Many consider film to be the main cultural innovation of the 20th century and a major art form of the last hundred years.

Those who study it characteristically bring with them a high degree of enthusiasm and excitement for what is a powerful and culturally significant medium, inspiring a range of responses from the emotional to the reflective. Cinema is not only entertainment: it's the art and cultural product of our time. For anyone passionate about history, texts and images – and how to interpret them – film studies is the ideal course.


What will I learn?

Film History:

• How Hollywood has developed over time, from the silent era, through to the Hollywood heydays of the 30s and 40s, and then to the 80s and 90s. For example:  The Gold Rush (1925) directed by Charlie Chaplin, Singin’ in the Rain (1952) directed by Gene Kelly/Stanley Donen, E.T. (1982). Directed by Steven Spielberg. USA, PG

• Classic British films of the 1940s e.g. Brief Encounter (Lean, 1945)

European Film Movements: (students will study two of the following)

• Soviet montage: e.g. Man with a Movie Camera (1929). Directed by Dziga Vertov. Russia

• German expressionism: e.g. Nosferatu (1922). Directed by F.W. Murnau. Germany, PG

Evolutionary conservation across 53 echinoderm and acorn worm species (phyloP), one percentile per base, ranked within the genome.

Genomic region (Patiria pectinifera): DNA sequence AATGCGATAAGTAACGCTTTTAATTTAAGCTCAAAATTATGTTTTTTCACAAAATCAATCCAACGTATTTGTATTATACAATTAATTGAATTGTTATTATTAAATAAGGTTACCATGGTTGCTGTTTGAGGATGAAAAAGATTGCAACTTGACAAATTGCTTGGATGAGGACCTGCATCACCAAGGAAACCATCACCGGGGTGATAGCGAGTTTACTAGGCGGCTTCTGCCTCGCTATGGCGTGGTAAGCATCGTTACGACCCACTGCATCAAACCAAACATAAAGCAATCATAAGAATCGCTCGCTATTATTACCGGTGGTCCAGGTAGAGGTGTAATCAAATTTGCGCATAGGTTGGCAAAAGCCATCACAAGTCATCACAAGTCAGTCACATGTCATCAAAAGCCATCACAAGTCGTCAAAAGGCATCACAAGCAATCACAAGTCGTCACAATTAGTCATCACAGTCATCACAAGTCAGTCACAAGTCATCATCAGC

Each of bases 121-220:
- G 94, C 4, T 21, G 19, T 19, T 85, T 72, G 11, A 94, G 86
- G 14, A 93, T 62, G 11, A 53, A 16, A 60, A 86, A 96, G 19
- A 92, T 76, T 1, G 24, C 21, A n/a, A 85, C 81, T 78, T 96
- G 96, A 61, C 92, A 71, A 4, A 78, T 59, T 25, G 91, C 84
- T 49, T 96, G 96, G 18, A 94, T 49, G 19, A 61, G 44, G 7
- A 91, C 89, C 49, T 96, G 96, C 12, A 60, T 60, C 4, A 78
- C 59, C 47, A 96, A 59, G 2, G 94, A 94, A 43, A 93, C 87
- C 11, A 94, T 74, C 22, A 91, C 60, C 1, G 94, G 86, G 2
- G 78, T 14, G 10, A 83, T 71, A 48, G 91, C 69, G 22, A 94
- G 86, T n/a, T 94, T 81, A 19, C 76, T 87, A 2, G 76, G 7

• Italian neo-realism: e.g. Bicycle Thieves (1948). Directed by Vittorio De Sica. Italy, U

• French new wave: e.g. A Bout de Soufflé (1960). Directed by Jean-Luc Godard. France, PG

Contemporary British and American Films, and Documentary:
Learners will further develop knowledge and understanding of key critical approaches to film and of narrative, genre, representations and spectatorship.

• Contemporary British: e.g. Pride (2014). Directed by Matthew Warchus. Britain, 15

• Contemporary US: e.g. Guardians of the Galaxy (2014). Directed by James Gunn. USA, 12

• Documentary: e.g. The Stories We Tell (2013). Directed by Sarah Polley, 12

Global Film:

• one European (e.g.The Diving Bell and the Butterfly (Schnabel, France, 2007), 12)

• one produced outside Europe (e.g. House of Flying Daggers (Zhang, China, 2004), 15).

Coursework (30%):
This component assesses one production and its evaluative analysis. Learners produce:

• either a short film (4-5 minutes) or a screenplay for a short film (1600-1800 words) and a digitally photographed storyboard of a key section from the screenplay

• an evaluative analysis (1250-1500 words).


Next step: University and Careers

An A-Level in film studies provides you with a foundation to studying the subject at degree level.

Jobs directly related to studying Film Studies at University include:

• Broadcast engineer
• Broadcast presenter
• Location manager
• Programme researcher broadcasting/film/video
• Television camera operator
• Television/film/video producer
• Television production coordinator